Six EU states, including powerhouse Germany, called on European lawmakers Friday to back efforts to revive a faltering market in pollution credits so as to bolster the bloc's fight against global warming.
Environment ministers from Britain, Denmark, France, Germany, Italy and Sweden said "eight years of efforts" were at risk if the European Parliament rejects the plan in a plenary vote on Tuesday.
The European People's Party, the largest group in parliament, has said it will do just that because it opposes market intervention which could lead to higher overall costs.
Let the market function and find its own level, it says, warning that high prices for pollution credits may only help push companies out of the EU.
"We are determined to reject this plan and this vote is important," said Eija Ritta Korhola of the EPP.
Brussels set up an Emissions Trading System (ETS) for CO2, the greenhouse gas, which first allocates an amount of pollution credits free to companies.
If their emissions exceed this level, they can either buy more credits through the ETS to cover them, or choose to invest in new technology to reduce their pollution and save money in the longer-term.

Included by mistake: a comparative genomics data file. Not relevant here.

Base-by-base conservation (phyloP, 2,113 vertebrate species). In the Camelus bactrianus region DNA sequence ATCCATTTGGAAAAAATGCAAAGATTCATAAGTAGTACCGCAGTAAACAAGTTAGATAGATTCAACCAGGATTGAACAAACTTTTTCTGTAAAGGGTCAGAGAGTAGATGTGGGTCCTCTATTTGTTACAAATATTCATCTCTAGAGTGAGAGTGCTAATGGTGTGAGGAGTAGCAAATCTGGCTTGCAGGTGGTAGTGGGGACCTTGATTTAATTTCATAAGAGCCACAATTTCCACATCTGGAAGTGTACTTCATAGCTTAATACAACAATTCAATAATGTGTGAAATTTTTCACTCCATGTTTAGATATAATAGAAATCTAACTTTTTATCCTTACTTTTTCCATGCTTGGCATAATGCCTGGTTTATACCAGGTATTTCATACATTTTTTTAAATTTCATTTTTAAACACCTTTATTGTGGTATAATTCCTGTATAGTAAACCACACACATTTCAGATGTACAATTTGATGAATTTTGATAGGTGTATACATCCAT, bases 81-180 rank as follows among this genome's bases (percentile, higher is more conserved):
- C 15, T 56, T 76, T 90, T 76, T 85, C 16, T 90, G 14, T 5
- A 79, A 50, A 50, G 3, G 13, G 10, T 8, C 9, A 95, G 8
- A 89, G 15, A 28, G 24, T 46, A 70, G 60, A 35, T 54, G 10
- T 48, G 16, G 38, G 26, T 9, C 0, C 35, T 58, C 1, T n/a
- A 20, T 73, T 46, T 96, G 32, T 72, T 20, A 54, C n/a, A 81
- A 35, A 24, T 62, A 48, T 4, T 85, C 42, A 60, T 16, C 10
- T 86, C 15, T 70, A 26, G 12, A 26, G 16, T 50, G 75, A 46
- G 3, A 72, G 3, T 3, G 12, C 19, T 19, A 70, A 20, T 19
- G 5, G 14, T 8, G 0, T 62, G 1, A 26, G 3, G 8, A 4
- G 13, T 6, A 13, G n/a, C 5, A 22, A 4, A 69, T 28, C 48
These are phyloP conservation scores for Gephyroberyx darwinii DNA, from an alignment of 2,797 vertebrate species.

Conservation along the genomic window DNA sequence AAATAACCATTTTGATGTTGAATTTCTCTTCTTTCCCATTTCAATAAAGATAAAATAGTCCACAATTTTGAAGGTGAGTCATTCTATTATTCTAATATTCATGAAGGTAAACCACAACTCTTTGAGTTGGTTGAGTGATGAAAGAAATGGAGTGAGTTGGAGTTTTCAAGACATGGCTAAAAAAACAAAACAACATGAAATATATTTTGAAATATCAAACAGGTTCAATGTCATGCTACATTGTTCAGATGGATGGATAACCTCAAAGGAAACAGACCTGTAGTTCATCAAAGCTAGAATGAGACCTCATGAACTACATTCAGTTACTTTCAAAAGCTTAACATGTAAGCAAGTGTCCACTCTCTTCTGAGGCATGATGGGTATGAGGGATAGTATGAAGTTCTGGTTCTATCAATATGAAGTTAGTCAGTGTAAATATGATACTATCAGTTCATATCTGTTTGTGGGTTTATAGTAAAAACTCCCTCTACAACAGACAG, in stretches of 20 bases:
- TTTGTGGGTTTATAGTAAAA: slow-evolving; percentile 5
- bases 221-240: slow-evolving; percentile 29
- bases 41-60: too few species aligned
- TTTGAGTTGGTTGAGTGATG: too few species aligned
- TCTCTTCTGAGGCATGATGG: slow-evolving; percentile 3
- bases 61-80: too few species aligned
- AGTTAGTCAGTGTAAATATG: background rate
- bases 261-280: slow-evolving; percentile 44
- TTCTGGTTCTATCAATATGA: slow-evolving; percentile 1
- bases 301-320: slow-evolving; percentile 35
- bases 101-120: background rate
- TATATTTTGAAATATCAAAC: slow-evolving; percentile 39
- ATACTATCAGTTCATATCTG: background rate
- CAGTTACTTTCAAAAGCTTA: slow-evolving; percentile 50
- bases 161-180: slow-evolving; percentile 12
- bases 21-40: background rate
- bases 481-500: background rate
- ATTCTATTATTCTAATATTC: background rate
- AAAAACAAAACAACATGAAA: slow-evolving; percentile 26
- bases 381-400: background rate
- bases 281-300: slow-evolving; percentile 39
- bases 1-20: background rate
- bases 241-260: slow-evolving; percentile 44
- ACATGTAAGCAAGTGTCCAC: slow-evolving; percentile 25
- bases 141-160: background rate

In practice, and in part reflecting the economic downturn, prices of the ETS credits have been very low, meaning companies see little incentive to invest in new, less polluting technology—the ultimate aim.
As a result, Brussels plans to freeze the sale of about 900 million tonnes of pollution credits in 2013-2015 in an effort to boost prices and make companies look again at the relative costs involved.
"We need an effective signal on prices if we do not want to imperil our long term objectives," the letter from the six environment ministers said.
EU officials say they expect Tuesday's vote to be "very close."
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